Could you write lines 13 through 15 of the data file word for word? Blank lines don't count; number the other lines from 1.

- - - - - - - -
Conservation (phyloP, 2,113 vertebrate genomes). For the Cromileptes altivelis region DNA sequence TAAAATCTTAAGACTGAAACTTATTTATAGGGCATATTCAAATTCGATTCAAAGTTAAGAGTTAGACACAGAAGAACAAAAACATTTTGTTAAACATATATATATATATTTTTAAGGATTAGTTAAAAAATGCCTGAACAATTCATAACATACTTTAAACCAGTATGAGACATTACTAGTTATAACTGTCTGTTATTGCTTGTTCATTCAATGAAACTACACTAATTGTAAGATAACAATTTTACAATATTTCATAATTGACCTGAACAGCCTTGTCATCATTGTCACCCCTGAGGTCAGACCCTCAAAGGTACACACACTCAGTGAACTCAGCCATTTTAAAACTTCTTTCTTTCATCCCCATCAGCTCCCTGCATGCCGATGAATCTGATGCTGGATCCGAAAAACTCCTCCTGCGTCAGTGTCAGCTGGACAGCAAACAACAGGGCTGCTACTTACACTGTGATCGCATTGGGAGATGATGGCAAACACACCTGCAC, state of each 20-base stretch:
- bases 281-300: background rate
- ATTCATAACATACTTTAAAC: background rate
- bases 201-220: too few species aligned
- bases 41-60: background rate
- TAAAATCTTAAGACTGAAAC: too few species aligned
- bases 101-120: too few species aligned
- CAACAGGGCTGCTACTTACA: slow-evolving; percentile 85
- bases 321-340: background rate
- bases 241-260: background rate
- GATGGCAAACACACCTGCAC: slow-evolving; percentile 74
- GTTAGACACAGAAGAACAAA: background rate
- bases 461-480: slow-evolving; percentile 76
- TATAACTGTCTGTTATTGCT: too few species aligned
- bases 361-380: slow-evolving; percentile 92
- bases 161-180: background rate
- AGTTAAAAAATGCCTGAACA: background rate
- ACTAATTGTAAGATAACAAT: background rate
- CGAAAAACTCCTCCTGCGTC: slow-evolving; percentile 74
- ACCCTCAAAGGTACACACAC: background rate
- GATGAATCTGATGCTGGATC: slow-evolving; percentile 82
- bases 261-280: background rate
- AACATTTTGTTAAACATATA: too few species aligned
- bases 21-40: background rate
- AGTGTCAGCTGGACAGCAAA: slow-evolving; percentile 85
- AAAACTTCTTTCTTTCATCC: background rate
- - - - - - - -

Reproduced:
- bases 461-480: slow-evolving; percentile 76
- TATAACTGTCTGTTATTGCT: too few species aligned
- bases 361-380: slow-evolving; percentile 92